Sporting Life · Columnist
An emotional Andy Murray announced he is planning to retire after Wimbledon but that next week’s Australian Open could be the final tournament of his career.
The former world number one has battled to recover from a chronic hip condition for more than 18 months, undergoing surgery in Melbourne a year ago, but was forced to admit in a tearful press conference that his efforts have not been enough.
Murray was on the verge of tears as he entered the press room and, asked how his hip was feeling, managed to say “not great” before being overcome by his emotions and having to leave the room.
He returned after several minutes to deliver his devastating news, saying: “Obviously I’ve been struggling for a long time. I’ve been in a lot of pain for about 20 months now.
“I’ve pretty much done everything that I could to try and get my hip feeling better and it hasn’t helped loads. I’m in a better place than I was six months ago but still in a lot of pain. It’s been tough.”
Murray will contest his first-round match against Spain’s Roberto Bautista Agut on Monday but that may prove to be the final match of his illustrious career.
The 31-year-old said: “I’m going to play. I can still play to a level. Not a level that I’m happy playing at. But it’s not just that. The pain is too much really and I don’t want to continue playing that way.
“During my training block (in Miami last month) I spoke to my team and told them I can’t keep doing this. I needed to have an end point because I was sort of playing with no idea when the pain was going to stop.
“I said to my team, look I think I can get through this until Wimbledon. That’s where I’d like to stop playing. But I’m also not certain I’m able to do that.”
After another pause while Murray sat with his head on the desk, he was asked whether this might be his last tournament.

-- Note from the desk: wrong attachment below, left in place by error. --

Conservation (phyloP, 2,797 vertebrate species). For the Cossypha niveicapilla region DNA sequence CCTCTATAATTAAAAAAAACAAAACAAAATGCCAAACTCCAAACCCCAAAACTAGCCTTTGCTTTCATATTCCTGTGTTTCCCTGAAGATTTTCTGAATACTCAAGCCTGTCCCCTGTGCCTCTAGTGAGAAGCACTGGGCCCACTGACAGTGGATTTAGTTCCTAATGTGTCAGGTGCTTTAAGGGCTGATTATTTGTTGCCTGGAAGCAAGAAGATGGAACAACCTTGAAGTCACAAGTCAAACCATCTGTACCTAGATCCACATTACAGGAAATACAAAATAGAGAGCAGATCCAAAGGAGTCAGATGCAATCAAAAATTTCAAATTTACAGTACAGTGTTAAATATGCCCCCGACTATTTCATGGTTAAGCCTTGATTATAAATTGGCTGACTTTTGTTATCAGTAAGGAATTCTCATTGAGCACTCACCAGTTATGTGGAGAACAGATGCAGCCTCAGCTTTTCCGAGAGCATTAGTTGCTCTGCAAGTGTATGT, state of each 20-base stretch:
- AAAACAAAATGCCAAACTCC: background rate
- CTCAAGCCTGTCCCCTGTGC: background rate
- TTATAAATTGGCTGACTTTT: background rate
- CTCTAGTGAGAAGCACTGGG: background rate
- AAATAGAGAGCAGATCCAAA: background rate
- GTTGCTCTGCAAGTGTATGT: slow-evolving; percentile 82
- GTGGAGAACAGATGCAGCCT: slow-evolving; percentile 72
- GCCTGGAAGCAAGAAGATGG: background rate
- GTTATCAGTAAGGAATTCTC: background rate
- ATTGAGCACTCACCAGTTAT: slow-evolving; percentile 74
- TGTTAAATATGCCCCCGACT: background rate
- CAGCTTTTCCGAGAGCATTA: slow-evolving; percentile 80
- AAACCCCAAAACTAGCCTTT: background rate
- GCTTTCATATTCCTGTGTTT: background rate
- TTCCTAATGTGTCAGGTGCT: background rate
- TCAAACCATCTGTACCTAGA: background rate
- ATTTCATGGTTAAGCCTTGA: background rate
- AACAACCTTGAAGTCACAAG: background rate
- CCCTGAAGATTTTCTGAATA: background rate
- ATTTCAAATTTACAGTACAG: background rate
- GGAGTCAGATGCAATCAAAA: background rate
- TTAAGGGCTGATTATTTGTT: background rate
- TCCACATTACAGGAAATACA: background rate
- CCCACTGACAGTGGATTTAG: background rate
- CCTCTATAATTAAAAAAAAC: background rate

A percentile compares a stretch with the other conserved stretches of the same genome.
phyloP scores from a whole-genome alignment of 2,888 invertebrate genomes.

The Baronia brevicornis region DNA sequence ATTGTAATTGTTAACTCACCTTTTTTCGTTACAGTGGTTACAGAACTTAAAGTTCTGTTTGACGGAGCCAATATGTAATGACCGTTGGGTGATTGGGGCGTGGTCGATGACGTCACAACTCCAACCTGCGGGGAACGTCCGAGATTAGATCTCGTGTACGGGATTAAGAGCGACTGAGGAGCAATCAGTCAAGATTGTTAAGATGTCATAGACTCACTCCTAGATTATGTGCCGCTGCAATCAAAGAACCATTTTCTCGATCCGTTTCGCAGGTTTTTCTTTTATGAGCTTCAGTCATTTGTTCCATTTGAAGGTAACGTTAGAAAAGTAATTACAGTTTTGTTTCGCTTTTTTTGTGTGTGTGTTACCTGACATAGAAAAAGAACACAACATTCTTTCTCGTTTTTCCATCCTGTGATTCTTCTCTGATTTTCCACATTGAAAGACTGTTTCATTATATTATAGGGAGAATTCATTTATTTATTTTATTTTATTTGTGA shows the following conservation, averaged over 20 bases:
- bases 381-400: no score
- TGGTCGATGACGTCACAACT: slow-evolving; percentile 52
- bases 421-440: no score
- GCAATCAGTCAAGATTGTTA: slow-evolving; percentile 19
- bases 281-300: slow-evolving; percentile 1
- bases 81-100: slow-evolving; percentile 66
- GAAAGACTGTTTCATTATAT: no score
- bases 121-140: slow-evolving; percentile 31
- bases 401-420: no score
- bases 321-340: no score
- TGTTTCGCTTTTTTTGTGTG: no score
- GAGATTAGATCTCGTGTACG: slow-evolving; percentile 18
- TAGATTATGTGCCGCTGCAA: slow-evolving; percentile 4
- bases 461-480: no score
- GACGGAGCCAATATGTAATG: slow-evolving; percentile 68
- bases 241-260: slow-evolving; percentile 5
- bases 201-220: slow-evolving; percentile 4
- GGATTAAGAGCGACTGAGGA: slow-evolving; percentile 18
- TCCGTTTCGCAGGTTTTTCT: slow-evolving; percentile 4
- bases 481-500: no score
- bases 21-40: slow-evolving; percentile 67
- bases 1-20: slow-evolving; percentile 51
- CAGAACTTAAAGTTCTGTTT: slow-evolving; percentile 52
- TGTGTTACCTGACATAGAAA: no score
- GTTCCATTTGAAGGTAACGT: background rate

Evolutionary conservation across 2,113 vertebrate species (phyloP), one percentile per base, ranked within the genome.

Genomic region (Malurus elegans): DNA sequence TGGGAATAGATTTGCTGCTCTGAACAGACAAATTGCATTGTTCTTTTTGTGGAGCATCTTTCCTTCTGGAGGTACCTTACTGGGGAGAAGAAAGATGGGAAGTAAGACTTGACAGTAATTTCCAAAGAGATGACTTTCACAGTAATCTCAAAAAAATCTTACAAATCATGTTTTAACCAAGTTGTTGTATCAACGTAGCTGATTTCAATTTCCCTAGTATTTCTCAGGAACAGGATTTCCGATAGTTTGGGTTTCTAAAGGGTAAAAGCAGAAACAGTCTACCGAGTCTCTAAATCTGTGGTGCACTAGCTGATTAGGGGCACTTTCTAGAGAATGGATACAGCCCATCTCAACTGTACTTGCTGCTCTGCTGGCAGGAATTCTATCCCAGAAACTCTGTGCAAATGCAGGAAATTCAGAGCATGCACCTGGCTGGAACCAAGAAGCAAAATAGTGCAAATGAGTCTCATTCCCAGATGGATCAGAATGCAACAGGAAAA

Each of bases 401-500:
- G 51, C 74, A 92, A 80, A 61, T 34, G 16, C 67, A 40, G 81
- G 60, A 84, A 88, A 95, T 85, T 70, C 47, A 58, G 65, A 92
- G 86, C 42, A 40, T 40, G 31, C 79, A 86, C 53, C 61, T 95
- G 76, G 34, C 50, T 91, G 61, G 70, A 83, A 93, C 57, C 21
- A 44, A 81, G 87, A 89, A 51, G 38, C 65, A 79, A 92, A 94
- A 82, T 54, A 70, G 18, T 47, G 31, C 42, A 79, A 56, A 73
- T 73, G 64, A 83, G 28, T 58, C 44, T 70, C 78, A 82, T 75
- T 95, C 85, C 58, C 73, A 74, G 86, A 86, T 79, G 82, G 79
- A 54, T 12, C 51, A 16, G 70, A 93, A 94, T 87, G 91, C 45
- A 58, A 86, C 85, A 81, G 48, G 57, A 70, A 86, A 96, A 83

“Yes I think there’s a chance of that for sure because I’m not sure I’m able to play through the pain for another four or five months,” he said.
“I have an option to have another operation, which is a little bit more severe than what I’ve had before in having my hip resurfaced, which will allow me to have a better quality of life and be out of pain.
“That’s something I’m seriously considering right now. Some athletes have had that and gone back to competing but there’s obviously no guarantees with that and the reason for having an operation like that is not to return to professional sport, it’s just for a better quality of life.”
Andy Murray’s greatest matches
2008, Wimbledon, fourth round – beat Richard Gasquet 5-7 3-6 7-6 (7-3) 6-2 6-4
The match that established Murray’s reputation for never giving up. The 21-year-old was two sets and a break down before recovering to reach the quarter-finals of a grand slam for the first time. The backhand down the line during the third-set tie-break that left him almost in the crowd is arguably his most memorable shot.
2011, Japan Open, final – beat Rafael Nadal 3-6 6-2 6-0
Having lost to Nadal in three successive grand slam semi-finals, Murray produced one of his best ATP Tour performances, coming from a set down to defeat the great Spaniard with a fine display of attacking tennis.